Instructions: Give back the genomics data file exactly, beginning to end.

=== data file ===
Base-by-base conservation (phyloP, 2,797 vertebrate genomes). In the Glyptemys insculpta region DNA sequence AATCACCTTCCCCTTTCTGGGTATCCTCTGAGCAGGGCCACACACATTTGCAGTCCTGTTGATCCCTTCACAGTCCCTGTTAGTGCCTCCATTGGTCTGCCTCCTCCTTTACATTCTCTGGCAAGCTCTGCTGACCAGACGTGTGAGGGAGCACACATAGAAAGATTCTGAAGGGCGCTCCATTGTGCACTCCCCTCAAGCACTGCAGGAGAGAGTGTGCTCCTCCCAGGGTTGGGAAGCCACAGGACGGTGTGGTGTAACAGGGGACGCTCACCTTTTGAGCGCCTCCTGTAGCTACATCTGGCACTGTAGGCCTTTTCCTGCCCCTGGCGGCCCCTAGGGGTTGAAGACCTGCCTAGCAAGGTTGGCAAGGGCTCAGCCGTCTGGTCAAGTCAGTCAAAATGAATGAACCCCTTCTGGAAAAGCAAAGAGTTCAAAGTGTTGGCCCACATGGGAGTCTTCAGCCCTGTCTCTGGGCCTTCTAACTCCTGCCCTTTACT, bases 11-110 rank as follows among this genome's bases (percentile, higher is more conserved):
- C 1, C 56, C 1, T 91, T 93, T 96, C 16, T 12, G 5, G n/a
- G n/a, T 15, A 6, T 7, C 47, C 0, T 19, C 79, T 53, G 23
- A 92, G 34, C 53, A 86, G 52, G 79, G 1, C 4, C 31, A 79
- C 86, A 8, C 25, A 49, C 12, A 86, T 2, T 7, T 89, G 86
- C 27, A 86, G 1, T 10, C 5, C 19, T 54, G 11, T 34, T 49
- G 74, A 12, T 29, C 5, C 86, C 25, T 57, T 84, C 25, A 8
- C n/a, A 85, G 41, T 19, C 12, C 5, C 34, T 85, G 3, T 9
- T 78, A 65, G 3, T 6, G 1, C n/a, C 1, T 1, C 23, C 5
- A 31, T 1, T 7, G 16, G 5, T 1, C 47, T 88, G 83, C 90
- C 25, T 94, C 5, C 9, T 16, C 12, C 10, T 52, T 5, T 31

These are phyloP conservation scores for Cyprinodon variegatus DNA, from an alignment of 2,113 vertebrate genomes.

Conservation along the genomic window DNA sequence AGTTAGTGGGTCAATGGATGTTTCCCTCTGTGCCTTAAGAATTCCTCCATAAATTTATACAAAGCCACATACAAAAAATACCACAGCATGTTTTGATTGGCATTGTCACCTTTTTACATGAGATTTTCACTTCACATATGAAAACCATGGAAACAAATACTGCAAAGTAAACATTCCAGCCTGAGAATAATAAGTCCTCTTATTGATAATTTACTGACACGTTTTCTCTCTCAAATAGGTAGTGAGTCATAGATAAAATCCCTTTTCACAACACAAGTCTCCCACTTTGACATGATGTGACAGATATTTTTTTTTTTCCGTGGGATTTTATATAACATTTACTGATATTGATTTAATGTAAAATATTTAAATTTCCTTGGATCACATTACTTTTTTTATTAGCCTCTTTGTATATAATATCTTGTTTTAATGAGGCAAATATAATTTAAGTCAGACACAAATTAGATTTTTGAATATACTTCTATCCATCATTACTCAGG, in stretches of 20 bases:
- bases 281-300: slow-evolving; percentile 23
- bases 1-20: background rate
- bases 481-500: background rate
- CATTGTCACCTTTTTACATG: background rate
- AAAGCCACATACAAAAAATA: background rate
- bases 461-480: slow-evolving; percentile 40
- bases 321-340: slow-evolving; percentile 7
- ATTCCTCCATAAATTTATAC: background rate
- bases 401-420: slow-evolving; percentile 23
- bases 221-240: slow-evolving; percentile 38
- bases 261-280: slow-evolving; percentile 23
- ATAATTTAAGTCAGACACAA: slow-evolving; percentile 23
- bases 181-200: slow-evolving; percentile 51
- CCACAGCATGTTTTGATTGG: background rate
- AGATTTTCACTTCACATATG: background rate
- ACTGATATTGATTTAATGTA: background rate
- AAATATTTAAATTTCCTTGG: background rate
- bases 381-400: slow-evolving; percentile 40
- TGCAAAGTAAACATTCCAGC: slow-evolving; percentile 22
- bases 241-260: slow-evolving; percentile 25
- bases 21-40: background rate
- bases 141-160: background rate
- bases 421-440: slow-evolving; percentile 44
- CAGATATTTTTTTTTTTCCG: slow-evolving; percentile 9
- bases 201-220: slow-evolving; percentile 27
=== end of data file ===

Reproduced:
Base-by-base conservation (phyloP, 2,797 vertebrate genomes). In the Glyptemys insculpta region DNA sequence AATCACCTTCCCCTTTCTGGGTATCCTCTGAGCAGGGCCACACACATTTGCAGTCCTGTTGATCCCTTCACAGTCCCTGTTAGTGCCTCCATTGGTCTGCCTCCTCCTTTACATTCTCTGGCAAGCTCTGCTGACCAGACGTGTGAGGGAGCACACATAGAAAGATTCTGAAGGGCGCTCCATTGTGCACTCCCCTCAAGCACTGCAGGAGAGAGTGTGCTCCTCCCAGGGTTGGGAAGCCACAGGACGGTGTGGTGTAACAGGGGACGCTCACCTTTTGAGCGCCTCCTGTAGCTACATCTGGCACTGTAGGCCTTTTCCTGCCCCTGGCGGCCCCTAGGGGTTGAAGACCTGCCTAGCAAGGTTGGCAAGGGCTCAGCCGTCTGGTCAAGTCAGTCAAAATGAATGAACCCCTTCTGGAAAAGCAAAGAGTTCAAAGTGTTGGCCCACATGGGAGTCTTCAGCCCTGTCTCTGGGCCTTCTAACTCCTGCCCTTTACT, bases 11-110 rank as follows among this genome's bases (percentile, higher is more conserved):
- C 1, C 56, C 1, T 91, T 93, T 96, C 16, T 12, G 5, G n/a
- G n/a, T 15, A 6, T 7, C 47, C 0, T 19, C 79, T 53, G 23
- A 92, G 34, C 53, A 86, G 52, G 79, G 1, C 4, C 31, A 79
- C 86, A 8, C 25, A 49, C 12, A 86, T 2, T 7, T 89, G 86
- C 27, A 86, G 1, T 10, C 5, C 19, T 54, G 11, T 34, T 49
- G 74, A 12, T 29, C 5, C 86, C 25, T 57, T 84, C 25, A 8
- C n/a, A 85, G 41, T 19, C 12, C 5, C 34, T 85, G 3, T 9
- T 78, A 65, G 3, T 6, G 1, C n/a, C 1, T 1, C 23, C 5
- A 31, T 1, T 7, G 16, G 5, T 1, C 47, T 88, G 83, C 90
- C 25, T 94, C 5, C 9, T 16, C 12, C 10, T 52, T 5, T 31

These are phyloP conservation scores for Cyprinodon variegatus DNA, from an alignment of 2,113 vertebrate genomes.

Conservation along the genomic window DNA sequence AGTTAGTGGGTCAATGGATGTTTCCCTCTGTGCCTTAAGAATTCCTCCATAAATTTATACAAAGCCACATACAAAAAATACCACAGCATGTTTTGATTGGCATTGTCACCTTTTTACATGAGATTTTCACTTCACATATGAAAACCATGGAAACAAATACTGCAAAGTAAACATTCCAGCCTGAGAATAATAAGTCCTCTTATTGATAATTTACTGACACGTTTTCTCTCTCAAATAGGTAGTGAGTCATAGATAAAATCCCTTTTCACAACACAAGTCTCCCACTTTGACATGATGTGACAGATATTTTTTTTTTTCCGTGGGATTTTATATAACATTTACTGATATTGATTTAATGTAAAATATTTAAATTTCCTTGGATCACATTACTTTTTTTATTAGCCTCTTTGTATATAATATCTTGTTTTAATGAGGCAAATATAATTTAAGTCAGACACAAATTAGATTTTTGAATATACTTCTATCCATCATTACTCAGG, in stretches of 20 bases:
- bases 281-300: slow-evolving; percentile 23
- bases 1-20: background rate
- bases 481-500: background rate
- CATTGTCACCTTTTTACATG: background rate
- AAAGCCACATACAAAAAATA: background rate
- bases 461-480: slow-evolving; percentile 40
- bases 321-340: slow-evolving; percentile 7
- ATTCCTCCATAAATTTATAC: background rate
- bases 401-420: slow-evolving; percentile 23
- bases 221-240: slow-evolving; percentile 38
- bases 261-280: slow-evolving; percentile 23
- ATAATTTAAGTCAGACACAA: slow-evolving; percentile 23
- bases 181-200: slow-evolving; percentile 51
- CCACAGCATGTTTTGATTGG: background rate
- AGATTTTCACTTCACATATG: background rate
- ACTGATATTGATTTAATGTA: background rate
- AAATATTTAAATTTCCTTGG: background rate
- bases 381-400: slow-evolving; percentile 40
- TGCAAAGTAAACATTCCAGC: slow-evolving; percentile 22
- bases 241-260: slow-evolving; percentile 25
- bases 21-40: background rate
- bases 141-160: background rate
- bases 421-440: slow-evolving; percentile 44
- CAGATATTTTTTTTTTTCCG: slow-evolving; percentile 9
- bases 201-220: slow-evolving; percentile 27